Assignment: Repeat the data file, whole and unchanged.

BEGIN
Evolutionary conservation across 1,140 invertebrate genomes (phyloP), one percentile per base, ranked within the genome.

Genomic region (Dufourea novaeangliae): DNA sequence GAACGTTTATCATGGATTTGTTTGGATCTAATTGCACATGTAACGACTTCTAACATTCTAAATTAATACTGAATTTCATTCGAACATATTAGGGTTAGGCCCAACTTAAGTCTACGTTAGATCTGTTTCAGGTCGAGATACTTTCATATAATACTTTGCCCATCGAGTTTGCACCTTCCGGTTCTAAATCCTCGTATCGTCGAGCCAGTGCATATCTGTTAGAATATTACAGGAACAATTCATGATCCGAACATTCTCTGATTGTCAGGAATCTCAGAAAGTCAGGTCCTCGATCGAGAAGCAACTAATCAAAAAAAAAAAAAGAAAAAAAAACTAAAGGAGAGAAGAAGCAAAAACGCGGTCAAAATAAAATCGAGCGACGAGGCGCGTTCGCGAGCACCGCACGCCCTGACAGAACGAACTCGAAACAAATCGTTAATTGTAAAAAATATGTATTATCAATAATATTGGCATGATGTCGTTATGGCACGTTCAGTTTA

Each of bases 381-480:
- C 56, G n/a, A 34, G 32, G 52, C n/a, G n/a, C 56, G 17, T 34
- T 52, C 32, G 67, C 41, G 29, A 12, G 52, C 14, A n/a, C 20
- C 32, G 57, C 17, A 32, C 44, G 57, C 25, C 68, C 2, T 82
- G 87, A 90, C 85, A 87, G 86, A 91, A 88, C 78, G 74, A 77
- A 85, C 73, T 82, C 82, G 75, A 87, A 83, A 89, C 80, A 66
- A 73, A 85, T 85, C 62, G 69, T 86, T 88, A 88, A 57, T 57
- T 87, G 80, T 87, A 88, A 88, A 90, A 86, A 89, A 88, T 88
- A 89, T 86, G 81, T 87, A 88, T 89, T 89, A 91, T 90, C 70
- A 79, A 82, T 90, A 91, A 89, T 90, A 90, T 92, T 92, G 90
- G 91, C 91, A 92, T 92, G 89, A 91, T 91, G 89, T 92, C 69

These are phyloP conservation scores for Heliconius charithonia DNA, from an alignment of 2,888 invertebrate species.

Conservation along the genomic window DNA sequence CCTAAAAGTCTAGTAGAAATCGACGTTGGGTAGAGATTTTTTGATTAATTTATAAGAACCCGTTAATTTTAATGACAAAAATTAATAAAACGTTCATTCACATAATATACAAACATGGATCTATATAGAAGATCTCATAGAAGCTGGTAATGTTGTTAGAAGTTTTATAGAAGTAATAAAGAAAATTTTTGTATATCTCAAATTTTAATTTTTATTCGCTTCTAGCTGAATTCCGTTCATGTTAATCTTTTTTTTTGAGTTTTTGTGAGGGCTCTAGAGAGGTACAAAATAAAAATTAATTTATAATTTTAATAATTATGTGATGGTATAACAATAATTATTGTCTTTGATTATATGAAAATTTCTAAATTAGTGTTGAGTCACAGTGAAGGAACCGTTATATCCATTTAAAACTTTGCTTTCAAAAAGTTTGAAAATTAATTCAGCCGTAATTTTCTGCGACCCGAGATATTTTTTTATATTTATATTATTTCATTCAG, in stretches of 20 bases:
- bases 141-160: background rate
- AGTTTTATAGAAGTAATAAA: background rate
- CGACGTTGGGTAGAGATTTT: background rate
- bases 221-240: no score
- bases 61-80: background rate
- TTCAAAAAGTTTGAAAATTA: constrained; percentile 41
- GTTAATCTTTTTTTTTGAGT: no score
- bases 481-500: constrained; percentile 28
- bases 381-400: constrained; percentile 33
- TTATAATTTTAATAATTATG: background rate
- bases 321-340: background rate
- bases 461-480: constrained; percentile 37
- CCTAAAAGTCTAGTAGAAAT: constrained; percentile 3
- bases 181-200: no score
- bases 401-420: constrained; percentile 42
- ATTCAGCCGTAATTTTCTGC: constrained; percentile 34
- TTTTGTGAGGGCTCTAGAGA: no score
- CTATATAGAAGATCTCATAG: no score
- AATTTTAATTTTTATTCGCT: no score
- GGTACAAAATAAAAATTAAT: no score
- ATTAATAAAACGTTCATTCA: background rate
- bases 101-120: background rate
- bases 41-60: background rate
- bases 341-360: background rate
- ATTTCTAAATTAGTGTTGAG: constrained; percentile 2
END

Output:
Evolutionary conservation across 1,140 invertebrate genomes (phyloP), one percentile per base, ranked within the genome.

Genomic region (Dufourea novaeangliae): DNA sequence GAACGTTTATCATGGATTTGTTTGGATCTAATTGCACATGTAACGACTTCTAACATTCTAAATTAATACTGAATTTCATTCGAACATATTAGGGTTAGGCCCAACTTAAGTCTACGTTAGATCTGTTTCAGGTCGAGATACTTTCATATAATACTTTGCCCATCGAGTTTGCACCTTCCGGTTCTAAATCCTCGTATCGTCGAGCCAGTGCATATCTGTTAGAATATTACAGGAACAATTCATGATCCGAACATTCTCTGATTGTCAGGAATCTCAGAAAGTCAGGTCCTCGATCGAGAAGCAACTAATCAAAAAAAAAAAAAGAAAAAAAAACTAAAGGAGAGAAGAAGCAAAAACGCGGTCAAAATAAAATCGAGCGACGAGGCGCGTTCGCGAGCACCGCACGCCCTGACAGAACGAACTCGAAACAAATCGTTAATTGTAAAAAATATGTATTATCAATAATATTGGCATGATGTCGTTATGGCACGTTCAGTTTA

Each of bases 381-480:
- C 56, G n/a, A 34, G 32, G 52, C n/a, G n/a, C 56, G 17, T 34
- T 52, C 32, G 67, C 41, G 29, A 12, G 52, C 14, A n/a, C 20
- C 32, G 57, C 17, A 32, C 44, G 57, C 25, C 68, C 2, T 82
- G 87, A 90, C 85, A 87, G 86, A 91, A 88, C 78, G 74, A 77
- A 85, C 73, T 82, C 82, G 75, A 87, A 83, A 89, C 80, A 66
- A 73, A 85, T 85, C 62, G 69, T 86, T 88, A 88, A 57, T 57
- T 87, G 80, T 87, A 88, A 88, A 90, A 86, A 89, A 88, T 88
- A 89, T 86, G 81, T 87, A 88, T 89, T 89, A 91, T 90, C 70
- A 79, A 82, T 90, A 91, A 89, T 90, A 90, T 92, T 92, G 90
- G 91, C 91, A 92, T 92, G 89, A 91, T 91, G 89, T 92, C 69

These are phyloP conservation scores for Heliconius charithonia DNA, from an alignment of 2,888 invertebrate species.

Conservation along the genomic window DNA sequence CCTAAAAGTCTAGTAGAAATCGACGTTGGGTAGAGATTTTTTGATTAATTTATAAGAACCCGTTAATTTTAATGACAAAAATTAATAAAACGTTCATTCACATAATATACAAACATGGATCTATATAGAAGATCTCATAGAAGCTGGTAATGTTGTTAGAAGTTTTATAGAAGTAATAAAGAAAATTTTTGTATATCTCAAATTTTAATTTTTATTCGCTTCTAGCTGAATTCCGTTCATGTTAATCTTTTTTTTTGAGTTTTTGTGAGGGCTCTAGAGAGGTACAAAATAAAAATTAATTTATAATTTTAATAATTATGTGATGGTATAACAATAATTATTGTCTTTGATTATATGAAAATTTCTAAATTAGTGTTGAGTCACAGTGAAGGAACCGTTATATCCATTTAAAACTTTGCTTTCAAAAAGTTTGAAAATTAATTCAGCCGTAATTTTCTGCGACCCGAGATATTTTTTTATATTTATATTATTTCATTCAG, in stretches of 20 bases:
- bases 141-160: background rate
- AGTTTTATAGAAGTAATAAA: background rate
- CGACGTTGGGTAGAGATTTT: background rate
- bases 221-240: no score
- bases 61-80: background rate
- TTCAAAAAGTTTGAAAATTA: constrained; percentile 41
- GTTAATCTTTTTTTTTGAGT: no score
- bases 481-500: constrained; percentile 28
- bases 381-400: constrained; percentile 33
- TTATAATTTTAATAATTATG: background rate
- bases 321-340: background rate
- bases 461-480: constrained; percentile 37
- CCTAAAAGTCTAGTAGAAAT: constrained; percentile 3
- bases 181-200: no score
- bases 401-420: constrained; percentile 42
- ATTCAGCCGTAATTTTCTGC: constrained; percentile 34
- TTTTGTGAGGGCTCTAGAGA: no score
- CTATATAGAAGATCTCATAG: no score
- AATTTTAATTTTTATTCGCT: no score
- GGTACAAAATAAAAATTAAT: no score
- ATTAATAAAACGTTCATTCA: background rate
- bases 101-120: background rate
- bases 41-60: background rate
- bases 341-360: background rate
- ATTTCTAAATTAGTGTTGAG: constrained; percentile 2